[*] Up next is a documentary entitled The John Garfield Story which is an absolutely fantastic bio on the legendary star which is narrated by his daughter Julie Garfield. The extensive special feature delves deep into the history of the great actor whose life was cut short at a very early age. Discussed is his health, his history with Warner Bros. and his involvement during the witch-hunt of the House Un-American Activities Committee. For fans of Garfield and of films of the period, this documentary should not be missed. Duration: 57:37 minutes.
    [*] There are a collection of Behind The Scenes Image Gallery still photographs… Hmmm, not surprising that Lana is featured in most of them.
    [*] Finally, the Theatrical Trailers are included for both the original 1946 and the 1981 remake versions of the film. Both trailers are in reasonably good condition. It would be nice to have the remake re-released in its proper OAR.



    Final Thoughts:
    I’ve been anxious for this title to be released on DVD since day one and finally the wait has been worthwhile. As a huge fan of the genre, it might not necessarily be the perfect noir, but what it lacks in content, it surely makes up for with atmosphere. In a film with a title that’s every bit as clever as the movie itself, if you’re a fan of film noir, this is a must have.

    With a healthy furnishing of supplements, and an A/V presentation that has become (dare I say it), almost expected, this disc is sure to not only please the participants of the AOL poll, but all fans of classic film.

    Highly Recommended…!!




    Release Date: January 6th, 2004
     
  2. Paul_Scott

    Paul_Scott Lead Actor

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    YESSSS!!! (hands pumping in the air)

    i forgot its only 2 weeks away.

    glad to hear the a/v is good ( truthfully i wasn't all that impressed with To Have And Have Not- the last vintage WB title i watched).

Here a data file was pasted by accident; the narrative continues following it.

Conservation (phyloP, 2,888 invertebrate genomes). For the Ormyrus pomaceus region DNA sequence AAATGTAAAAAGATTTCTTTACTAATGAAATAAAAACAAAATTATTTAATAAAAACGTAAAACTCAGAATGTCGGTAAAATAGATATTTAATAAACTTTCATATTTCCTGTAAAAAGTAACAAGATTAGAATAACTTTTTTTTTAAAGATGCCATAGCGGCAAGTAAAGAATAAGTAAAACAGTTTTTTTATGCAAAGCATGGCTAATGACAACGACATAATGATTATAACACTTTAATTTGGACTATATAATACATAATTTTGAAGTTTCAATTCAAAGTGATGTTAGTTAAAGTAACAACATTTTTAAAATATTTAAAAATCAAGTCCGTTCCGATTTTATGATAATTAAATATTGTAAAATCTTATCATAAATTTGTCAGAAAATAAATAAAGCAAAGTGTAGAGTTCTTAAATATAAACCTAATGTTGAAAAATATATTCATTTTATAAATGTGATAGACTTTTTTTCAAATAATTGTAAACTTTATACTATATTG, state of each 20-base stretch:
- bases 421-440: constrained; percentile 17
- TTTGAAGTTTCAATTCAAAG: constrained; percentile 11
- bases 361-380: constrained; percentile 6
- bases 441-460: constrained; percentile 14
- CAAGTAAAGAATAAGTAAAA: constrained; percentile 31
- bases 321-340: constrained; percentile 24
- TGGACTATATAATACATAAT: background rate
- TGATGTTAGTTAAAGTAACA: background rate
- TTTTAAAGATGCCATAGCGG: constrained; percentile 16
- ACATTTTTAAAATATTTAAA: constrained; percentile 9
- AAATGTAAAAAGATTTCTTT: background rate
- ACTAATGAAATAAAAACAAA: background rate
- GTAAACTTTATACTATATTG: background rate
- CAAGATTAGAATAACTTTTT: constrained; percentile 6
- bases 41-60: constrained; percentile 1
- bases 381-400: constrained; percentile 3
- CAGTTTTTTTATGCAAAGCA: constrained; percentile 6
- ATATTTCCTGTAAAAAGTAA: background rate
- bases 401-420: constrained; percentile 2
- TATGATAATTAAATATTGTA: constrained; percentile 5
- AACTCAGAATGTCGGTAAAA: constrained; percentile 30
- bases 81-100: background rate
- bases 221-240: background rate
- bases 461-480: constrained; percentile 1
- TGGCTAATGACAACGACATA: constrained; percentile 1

i find it curious that you mention the lack of magnetism between Turner and Garfield. to me, they had blistering chemistry (my favorite scene is when they are in the DAs office(?) and one of them offers the other a match (haven't seen it in 10 yrs so the details are fuzzy).


    Boy am i looking forward to this one.

    and i do believe that Warner has said that all the also rans from the poll will be filtered out throughout the year.
     
  3. Tommy G

    Tommy G Screenwriter

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    Yay, no more waiting till it comes on TCM again!
     
  4. John Hodson

    John Hodson Producer

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    Glad to hear it to, but I loved To Have And Have Not, though it wasn't quite as impressive as a couple of their other recent Bogart titles; Warners work in this field is so good that when they produce anything less than perfect it seems a little disappointing doesn't it? Imagine though getting this standard of restoration and transfer 12 months ago - would it have been criticised at all?

    Great review Herb - looking forward to this!

    ---
    So many films, so little time...
     
  5. Paul_Scott

    Paul_Scott Lead Actor

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    before i forget, thanks Herb [​IMG]

    my complaint about THAHN was that the black levels were blah, and the greyscale looked quite limited.
    one of the must stunning B&W transfers i have ever seen is WBs The Bad And The Beautiful.
    if people don't understand the anal interest in black levels and greyscale, then that disc will educate 'em.
     
  6. John Hodson

    John Hodson Producer

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    But when you've just watched a BBC showing of a less than impressive print of Fort Apache, even an average DVD transfer can seem like a bloody miracle [​IMG]

    ---
    So many films, so little time...
     
  7. Haggai

    Haggai Producer